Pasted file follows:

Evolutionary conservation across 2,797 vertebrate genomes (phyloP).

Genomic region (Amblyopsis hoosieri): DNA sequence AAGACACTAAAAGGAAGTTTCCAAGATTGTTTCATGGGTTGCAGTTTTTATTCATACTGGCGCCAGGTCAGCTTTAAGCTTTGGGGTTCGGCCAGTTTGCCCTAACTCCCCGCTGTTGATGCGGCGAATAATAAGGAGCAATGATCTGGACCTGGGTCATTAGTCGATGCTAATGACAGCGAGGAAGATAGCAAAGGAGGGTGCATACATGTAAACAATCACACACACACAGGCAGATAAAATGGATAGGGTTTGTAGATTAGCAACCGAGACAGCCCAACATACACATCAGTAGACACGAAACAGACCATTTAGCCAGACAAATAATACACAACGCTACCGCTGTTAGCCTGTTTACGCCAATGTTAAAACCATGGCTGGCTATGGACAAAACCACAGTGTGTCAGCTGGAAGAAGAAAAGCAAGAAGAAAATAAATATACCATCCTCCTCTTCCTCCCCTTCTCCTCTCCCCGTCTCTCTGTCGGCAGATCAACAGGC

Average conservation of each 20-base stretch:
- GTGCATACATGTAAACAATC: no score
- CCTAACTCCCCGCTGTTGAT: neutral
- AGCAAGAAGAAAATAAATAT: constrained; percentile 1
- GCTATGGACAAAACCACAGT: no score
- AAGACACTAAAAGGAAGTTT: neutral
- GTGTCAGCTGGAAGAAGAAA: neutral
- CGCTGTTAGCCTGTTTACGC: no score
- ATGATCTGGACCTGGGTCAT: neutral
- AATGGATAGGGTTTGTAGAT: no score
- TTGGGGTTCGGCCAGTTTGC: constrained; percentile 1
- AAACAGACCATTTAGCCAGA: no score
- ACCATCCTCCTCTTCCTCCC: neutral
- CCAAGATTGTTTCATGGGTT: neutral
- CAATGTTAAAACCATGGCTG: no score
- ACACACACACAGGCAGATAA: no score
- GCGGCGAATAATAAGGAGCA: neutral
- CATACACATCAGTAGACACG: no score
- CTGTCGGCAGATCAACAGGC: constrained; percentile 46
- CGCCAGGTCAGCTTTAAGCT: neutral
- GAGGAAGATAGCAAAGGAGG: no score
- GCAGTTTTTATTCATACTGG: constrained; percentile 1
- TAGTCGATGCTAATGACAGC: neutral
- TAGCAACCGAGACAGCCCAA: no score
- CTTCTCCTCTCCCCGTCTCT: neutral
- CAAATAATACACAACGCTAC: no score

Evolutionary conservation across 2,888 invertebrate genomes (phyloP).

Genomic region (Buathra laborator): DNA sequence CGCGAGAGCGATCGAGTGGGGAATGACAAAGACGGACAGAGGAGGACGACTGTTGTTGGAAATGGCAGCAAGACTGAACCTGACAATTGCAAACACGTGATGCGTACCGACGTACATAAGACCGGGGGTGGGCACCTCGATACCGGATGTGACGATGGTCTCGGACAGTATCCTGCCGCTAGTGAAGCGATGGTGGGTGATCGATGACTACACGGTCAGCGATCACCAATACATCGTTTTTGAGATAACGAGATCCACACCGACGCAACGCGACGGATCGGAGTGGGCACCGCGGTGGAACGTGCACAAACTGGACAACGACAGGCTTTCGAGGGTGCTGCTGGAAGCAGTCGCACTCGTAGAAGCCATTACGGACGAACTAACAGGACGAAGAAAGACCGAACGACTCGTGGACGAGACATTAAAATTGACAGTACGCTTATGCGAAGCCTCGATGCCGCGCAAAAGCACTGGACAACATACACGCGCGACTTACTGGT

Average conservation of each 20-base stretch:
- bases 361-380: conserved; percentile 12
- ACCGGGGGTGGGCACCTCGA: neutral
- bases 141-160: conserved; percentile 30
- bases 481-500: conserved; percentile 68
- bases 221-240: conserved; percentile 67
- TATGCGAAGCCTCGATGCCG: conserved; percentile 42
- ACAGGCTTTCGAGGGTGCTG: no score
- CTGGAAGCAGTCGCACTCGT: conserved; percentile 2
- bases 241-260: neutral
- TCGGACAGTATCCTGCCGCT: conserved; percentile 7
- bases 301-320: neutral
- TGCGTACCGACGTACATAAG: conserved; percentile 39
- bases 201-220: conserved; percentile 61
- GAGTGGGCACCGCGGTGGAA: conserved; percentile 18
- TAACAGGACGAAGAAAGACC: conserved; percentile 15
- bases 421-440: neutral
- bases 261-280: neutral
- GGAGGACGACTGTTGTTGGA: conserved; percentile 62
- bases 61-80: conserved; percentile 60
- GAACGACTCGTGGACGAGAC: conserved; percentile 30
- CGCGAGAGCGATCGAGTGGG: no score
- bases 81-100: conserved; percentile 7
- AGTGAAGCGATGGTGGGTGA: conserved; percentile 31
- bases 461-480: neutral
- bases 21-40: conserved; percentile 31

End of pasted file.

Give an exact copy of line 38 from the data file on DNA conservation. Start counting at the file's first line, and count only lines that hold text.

- ACAGGCTTTCGAGGGTGCTG: no score